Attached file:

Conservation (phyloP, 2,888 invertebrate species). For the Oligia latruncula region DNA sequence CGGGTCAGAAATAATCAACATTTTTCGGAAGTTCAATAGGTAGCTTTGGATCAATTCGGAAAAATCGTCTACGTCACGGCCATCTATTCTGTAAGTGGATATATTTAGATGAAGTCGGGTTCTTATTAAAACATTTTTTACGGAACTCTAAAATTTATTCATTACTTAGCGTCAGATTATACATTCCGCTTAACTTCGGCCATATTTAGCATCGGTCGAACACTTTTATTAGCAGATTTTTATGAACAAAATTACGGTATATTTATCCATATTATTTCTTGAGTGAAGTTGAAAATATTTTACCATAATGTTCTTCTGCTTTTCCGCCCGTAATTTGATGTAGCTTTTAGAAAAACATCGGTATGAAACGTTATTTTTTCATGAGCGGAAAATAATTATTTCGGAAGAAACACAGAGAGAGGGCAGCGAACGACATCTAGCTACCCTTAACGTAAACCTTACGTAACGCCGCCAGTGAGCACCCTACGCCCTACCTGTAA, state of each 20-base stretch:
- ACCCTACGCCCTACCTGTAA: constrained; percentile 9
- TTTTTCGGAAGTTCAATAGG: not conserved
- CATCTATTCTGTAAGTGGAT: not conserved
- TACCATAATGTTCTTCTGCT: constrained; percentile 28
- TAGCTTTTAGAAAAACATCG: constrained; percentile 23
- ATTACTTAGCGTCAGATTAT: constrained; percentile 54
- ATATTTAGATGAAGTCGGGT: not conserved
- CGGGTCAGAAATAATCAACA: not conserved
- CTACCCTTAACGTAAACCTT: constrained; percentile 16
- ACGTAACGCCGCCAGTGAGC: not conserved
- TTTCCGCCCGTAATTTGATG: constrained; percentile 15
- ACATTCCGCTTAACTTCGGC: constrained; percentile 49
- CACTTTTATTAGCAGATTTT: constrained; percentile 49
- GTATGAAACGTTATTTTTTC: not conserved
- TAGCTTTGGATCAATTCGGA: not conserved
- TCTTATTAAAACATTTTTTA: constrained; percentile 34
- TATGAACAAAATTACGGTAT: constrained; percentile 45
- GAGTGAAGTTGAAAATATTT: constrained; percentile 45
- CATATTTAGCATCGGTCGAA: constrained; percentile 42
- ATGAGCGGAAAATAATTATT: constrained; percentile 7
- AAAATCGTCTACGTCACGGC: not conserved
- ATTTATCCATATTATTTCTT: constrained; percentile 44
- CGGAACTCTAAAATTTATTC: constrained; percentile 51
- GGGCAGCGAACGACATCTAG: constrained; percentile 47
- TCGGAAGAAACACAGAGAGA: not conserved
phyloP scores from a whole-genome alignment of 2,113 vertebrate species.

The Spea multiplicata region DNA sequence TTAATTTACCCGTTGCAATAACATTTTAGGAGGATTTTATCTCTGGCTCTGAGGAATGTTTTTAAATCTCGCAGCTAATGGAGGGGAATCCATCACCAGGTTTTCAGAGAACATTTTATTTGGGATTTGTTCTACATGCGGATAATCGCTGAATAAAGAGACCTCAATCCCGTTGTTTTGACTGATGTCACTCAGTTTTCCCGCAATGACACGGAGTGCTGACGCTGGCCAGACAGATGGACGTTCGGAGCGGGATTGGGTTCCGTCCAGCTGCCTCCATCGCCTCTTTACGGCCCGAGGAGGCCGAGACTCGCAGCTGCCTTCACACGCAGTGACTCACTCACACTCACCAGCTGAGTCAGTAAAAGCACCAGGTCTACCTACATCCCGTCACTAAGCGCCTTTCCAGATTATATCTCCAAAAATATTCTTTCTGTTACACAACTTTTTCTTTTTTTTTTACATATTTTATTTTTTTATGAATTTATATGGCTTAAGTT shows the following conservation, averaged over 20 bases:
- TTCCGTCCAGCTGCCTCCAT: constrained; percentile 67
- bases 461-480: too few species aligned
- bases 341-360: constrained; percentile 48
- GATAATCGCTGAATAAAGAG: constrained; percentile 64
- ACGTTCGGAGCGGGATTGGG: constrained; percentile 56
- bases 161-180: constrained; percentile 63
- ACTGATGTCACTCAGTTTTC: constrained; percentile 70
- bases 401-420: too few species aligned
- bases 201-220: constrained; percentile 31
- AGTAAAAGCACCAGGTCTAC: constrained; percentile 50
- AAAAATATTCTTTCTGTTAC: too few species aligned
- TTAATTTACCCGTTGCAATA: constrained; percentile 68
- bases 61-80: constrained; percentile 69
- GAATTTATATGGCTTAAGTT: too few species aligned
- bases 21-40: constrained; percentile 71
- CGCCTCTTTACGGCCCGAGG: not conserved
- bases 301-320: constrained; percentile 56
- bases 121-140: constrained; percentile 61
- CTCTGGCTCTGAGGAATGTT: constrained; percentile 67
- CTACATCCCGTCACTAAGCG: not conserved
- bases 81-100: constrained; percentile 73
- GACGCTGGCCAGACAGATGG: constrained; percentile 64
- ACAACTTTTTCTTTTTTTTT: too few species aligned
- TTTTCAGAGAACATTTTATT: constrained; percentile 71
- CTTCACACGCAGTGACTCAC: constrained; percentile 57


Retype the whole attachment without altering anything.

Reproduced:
Conservation (phyloP, 2,888 invertebrate species). For the Oligia latruncula region DNA sequence CGGGTCAGAAATAATCAACATTTTTCGGAAGTTCAATAGGTAGCTTTGGATCAATTCGGAAAAATCGTCTACGTCACGGCCATCTATTCTGTAAGTGGATATATTTAGATGAAGTCGGGTTCTTATTAAAACATTTTTTACGGAACTCTAAAATTTATTCATTACTTAGCGTCAGATTATACATTCCGCTTAACTTCGGCCATATTTAGCATCGGTCGAACACTTTTATTAGCAGATTTTTATGAACAAAATTACGGTATATTTATCCATATTATTTCTTGAGTGAAGTTGAAAATATTTTACCATAATGTTCTTCTGCTTTTCCGCCCGTAATTTGATGTAGCTTTTAGAAAAACATCGGTATGAAACGTTATTTTTTCATGAGCGGAAAATAATTATTTCGGAAGAAACACAGAGAGAGGGCAGCGAACGACATCTAGCTACCCTTAACGTAAACCTTACGTAACGCCGCCAGTGAGCACCCTACGCCCTACCTGTAA, state of each 20-base stretch:
- ACCCTACGCCCTACCTGTAA: constrained; percentile 9
- TTTTTCGGAAGTTCAATAGG: not conserved
- CATCTATTCTGTAAGTGGAT: not conserved
- TACCATAATGTTCTTCTGCT: constrained; percentile 28
- TAGCTTTTAGAAAAACATCG: constrained; percentile 23
- ATTACTTAGCGTCAGATTAT: constrained; percentile 54
- ATATTTAGATGAAGTCGGGT: not conserved
- CGGGTCAGAAATAATCAACA: not conserved
- CTACCCTTAACGTAAACCTT: constrained; percentile 16
- ACGTAACGCCGCCAGTGAGC: not conserved
- TTTCCGCCCGTAATTTGATG: constrained; percentile 15
- ACATTCCGCTTAACTTCGGC: constrained; percentile 49
- CACTTTTATTAGCAGATTTT: constrained; percentile 49
- GTATGAAACGTTATTTTTTC: not conserved
- TAGCTTTGGATCAATTCGGA: not conserved
- TCTTATTAAAACATTTTTTA: constrained; percentile 34
- TATGAACAAAATTACGGTAT: constrained; percentile 45
- GAGTGAAGTTGAAAATATTT: constrained; percentile 45
- CATATTTAGCATCGGTCGAA: constrained; percentile 42
- ATGAGCGGAAAATAATTATT: constrained; percentile 7
- AAAATCGTCTACGTCACGGC: not conserved
- ATTTATCCATATTATTTCTT: constrained; percentile 44
- CGGAACTCTAAAATTTATTC: constrained; percentile 51
- GGGCAGCGAACGACATCTAG: constrained; percentile 47
- TCGGAAGAAACACAGAGAGA: not conserved
phyloP scores from a whole-genome alignment of 2,113 vertebrate species.

The Spea multiplicata region DNA sequence TTAATTTACCCGTTGCAATAACATTTTAGGAGGATTTTATCTCTGGCTCTGAGGAATGTTTTTAAATCTCGCAGCTAATGGAGGGGAATCCATCACCAGGTTTTCAGAGAACATTTTATTTGGGATTTGTTCTACATGCGGATAATCGCTGAATAAAGAGACCTCAATCCCGTTGTTTTGACTGATGTCACTCAGTTTTCCCGCAATGACACGGAGTGCTGACGCTGGCCAGACAGATGGACGTTCGGAGCGGGATTGGGTTCCGTCCAGCTGCCTCCATCGCCTCTTTACGGCCCGAGGAGGCCGAGACTCGCAGCTGCCTTCACACGCAGTGACTCACTCACACTCACCAGCTGAGTCAGTAAAAGCACCAGGTCTACCTACATCCCGTCACTAAGCGCCTTTCCAGATTATATCTCCAAAAATATTCTTTCTGTTACACAACTTTTTCTTTTTTTTTTACATATTTTATTTTTTTATGAATTTATATGGCTTAAGTT shows the following conservation, averaged over 20 bases:
- TTCCGTCCAGCTGCCTCCAT: constrained; percentile 67
- bases 461-480: too few species aligned
- bases 341-360: constrained; percentile 48
- GATAATCGCTGAATAAAGAG: constrained; percentile 64
- ACGTTCGGAGCGGGATTGGG: constrained; percentile 56
- bases 161-180: constrained; percentile 63
- ACTGATGTCACTCAGTTTTC: constrained; percentile 70
- bases 401-420: too few species aligned
- bases 201-220: constrained; percentile 31
- AGTAAAAGCACCAGGTCTAC: constrained; percentile 50
- AAAAATATTCTTTCTGTTAC: too few species aligned
- TTAATTTACCCGTTGCAATA: constrained; percentile 68
- bases 61-80: constrained; percentile 69
- GAATTTATATGGCTTAAGTT: too few species aligned
- bases 21-40: constrained; percentile 71
- CGCCTCTTTACGGCCCGAGG: not conserved
- bases 301-320: constrained; percentile 56
- bases 121-140: constrained; percentile 61
- CTCTGGCTCTGAGGAATGTT: constrained; percentile 67
- CTACATCCCGTCACTAAGCG: not conserved
- bases 81-100: constrained; percentile 73
- GACGCTGGCCAGACAGATGG: constrained; percentile 64
- ACAACTTTTTCTTTTTTTTT: too few species aligned
- TTTTCAGAGAACATTTTATT: constrained; percentile 71
- CTTCACACGCAGTGACTCAC: constrained; percentile 57